During the northern winter period, visitors include Broad-winged Hawk, Olive-sided and Yellow-bellied Flycatchers, Tennessee, Kentucky, Chestnut-sided, Golden-winged and Blackburnian Warblers, and Baltimore Oriole.
Ultimate Costa Rica: Day 4 After some final birding at Rancho Naturalista we shall drive up into the Cordillera de Talamanca for a two nights stay at Cerro de la Muerte. In the afternoon we will have time for some initial exploration of the splendid mountain habitat.
Ultimate Costa Rica: Day 5 Cerro de la Muerte or the ‘Mountain of Death’ was so named because of the many people who died of cold whilst crossing it en route between the Central Valley and Valle del General to the south. Nowadays the Pan American Highway crosses the mountain at over 3300m and a comfortable lodge ensures that it no longer holds such fears.
Here we will be birding the temperate oak forests with their thick bamboo understorey. At these altitudes many of the birds seem remarkably tame, and whilst the number of species is not great, most are confined to the high mountains of Costa Rica and adjacent Panama. Here lives one of the world’s most spectacular birds, the Resplendent Quetzal. This is one of the few places where these wonderful birds can be seen without difficulty and we will be able to watch in fascination as they fly from tree to tree with their incredibly elongated uppertail coverts dancing along behind them.
We shall also concentrate our efforts on finding such birds as Costa Rican Pygmy-Owl (split from Andean), Sulphur-winged Parakeet, Ruddy Treerunner, Buffy Tuftedcheek, the secretive Silvery-fronted Tapaculo, the rare Ochraceous Pewee, Black-capped and Golden-bellied Flycatcher, Black-faced Solitaire, Black-billed Nightingale-Thrush, Long-tailed Silky-Flycatcher, Black-and-yellow Phainoptila, Yellow-winged Vireo, Collared Whitestart, Black-cheeked Warbler, the curious Wrenthrush (or Zeledonia), which was formerly often placed in a family of its own, Grey-breasted Wood-Wren, Spangle-cheeked Tanager, Black-thighed Grosbeak, and Golden-browed Chlorophonia. With patience we might also see the scarce Silvery-throated Jay or a covey of shy Spotted Wood-Quail.
The hummingbird feeders at our hotel provide excellent opportunities for studying Green Violetear, Admirable, Scintillant and Volcano Hummingbirds, and Grey-tailed Mountain-gem (split from White-throated). We shall also keep a lookout for Dark Pewee in the nearby treetops.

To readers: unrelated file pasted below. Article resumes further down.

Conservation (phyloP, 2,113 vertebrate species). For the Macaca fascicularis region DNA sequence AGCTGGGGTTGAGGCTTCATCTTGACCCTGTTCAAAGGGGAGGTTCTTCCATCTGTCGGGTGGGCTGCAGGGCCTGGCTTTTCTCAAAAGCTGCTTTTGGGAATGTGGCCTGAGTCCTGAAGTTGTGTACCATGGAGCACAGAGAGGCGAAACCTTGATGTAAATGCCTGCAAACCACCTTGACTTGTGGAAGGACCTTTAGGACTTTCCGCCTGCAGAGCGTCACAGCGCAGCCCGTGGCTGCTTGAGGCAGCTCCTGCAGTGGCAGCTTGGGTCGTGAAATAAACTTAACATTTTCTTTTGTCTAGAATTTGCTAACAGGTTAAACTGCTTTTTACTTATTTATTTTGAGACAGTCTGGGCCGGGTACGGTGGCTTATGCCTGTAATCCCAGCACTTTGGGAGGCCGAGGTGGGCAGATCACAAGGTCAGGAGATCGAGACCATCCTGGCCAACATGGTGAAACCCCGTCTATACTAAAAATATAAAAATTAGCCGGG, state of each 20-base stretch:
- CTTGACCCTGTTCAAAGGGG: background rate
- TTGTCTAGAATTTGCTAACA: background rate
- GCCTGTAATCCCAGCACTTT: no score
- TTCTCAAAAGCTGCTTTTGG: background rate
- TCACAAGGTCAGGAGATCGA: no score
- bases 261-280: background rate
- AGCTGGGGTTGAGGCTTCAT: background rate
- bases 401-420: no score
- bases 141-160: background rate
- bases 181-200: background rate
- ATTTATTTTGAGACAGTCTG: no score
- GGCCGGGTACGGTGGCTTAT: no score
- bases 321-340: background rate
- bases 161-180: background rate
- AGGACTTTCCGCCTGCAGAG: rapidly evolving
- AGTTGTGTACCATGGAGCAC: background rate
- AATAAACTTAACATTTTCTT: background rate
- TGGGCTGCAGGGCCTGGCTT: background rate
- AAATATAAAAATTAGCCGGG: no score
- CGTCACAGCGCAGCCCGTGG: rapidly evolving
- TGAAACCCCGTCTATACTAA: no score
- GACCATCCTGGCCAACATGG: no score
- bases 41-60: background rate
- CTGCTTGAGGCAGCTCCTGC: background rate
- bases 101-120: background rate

Some of the more widespread species we should encounter here include Band-tailed and Ruddy Pigeons, American Swallow-tailed Kite, Acorn and Hairy Woodpeckers, Spot-crowned Woodcreeper, Torrent Tyrannulet, Mountain Elaenia, Northern Tufted and Yellowish Flycatchers, Black Phoebe, Brown-capped Vireo, Ochraceous Wren, Ruddy-capped Nightingale-Thrush, Slate-throated Whitestart, Silver-throated and Flame-coloured Tanagers and Rufous-collared Sparrow. During the northern winter period, Black-throated Green and Wilson’s Warblers are present. A nighttime excursion may reveal a Bare-shanked Screech-Owl or a Dusky Nightjar.
Ultimate Costa Rica: Day 6 After some final birding at Cerro de la Muerte we shall descend to the San Isidro area for an overnight stay, stopping en route to look for the stunning but threatened Turquoise Cotinga and the near-endemic Snowy-bellied Hummingbird.
Ultimate Costa Rica: Day 7 In the morning we will make a visit to the famous private reserve of Dr Alexander Skutch, who was one of the world’s leading authorities on neotropical birds. A wide variety of birds can be seen in his ‘garden’ and in the forest along the entrance road. Some of the species we expect to find here are Great Tinamou, Orange-chinned Parakeet, Charming (or Beryl-crowned) Hummingbird, near-endemic Garden Emerald (split from Blue-tailed), Purple-crowned Fairy, Baird’s Trogon, the near-endemic Fiery-billed Aracari, Olivaceous Piculet, Golden-naped Woodpecker, Tawny-winged Woodcreeper, Plain Xenops, Russet Antshrike, Yellow Tyrannulet, Northern Bentbill, Golden-crowned Spadebill, Slate-headed Tody-Flycatcher, Yellow-olive Flatbill, Dusky-capped and Boat-billed Flycatcher, White-winged Becard, the near-endemic Orange-collared Manakin, Rufous Piha, Tawny-crowned and Lesser Greenlets, Rufous-breasted Wren, Orange-billed Nightingale-Thrush, White-shouldered and Gray-headed Tanagers, Green, Shining and Red-legged Honeycreepers, Blue Dacnis and Buff-rumped Warbler. If the Vochysia trees are flowering, our concerted effort to find the elusive, near-endemic White-crested Coquette should result in good views.
We shall also explore fields, scrub and open country where we should find such species as Pearl Kite, Roadside Hawk, Laughing Falcon, Yellow-headed Caracara, Scaled Pigeon, Smooth-billed Ani, Striped Cuckoo, Red-crowned Woodpecker, Bran-coloured and Fork-tailed Flycatchers, Lesser Elaenia, Yellow-throated Brush-Finch, Cherrie’s Tanager (split from Scarlet-rumped) and Streaked Saltator. Later we shall continue southwards to the Wilson Botanical Gardens near Las Cruces for an overnight stay.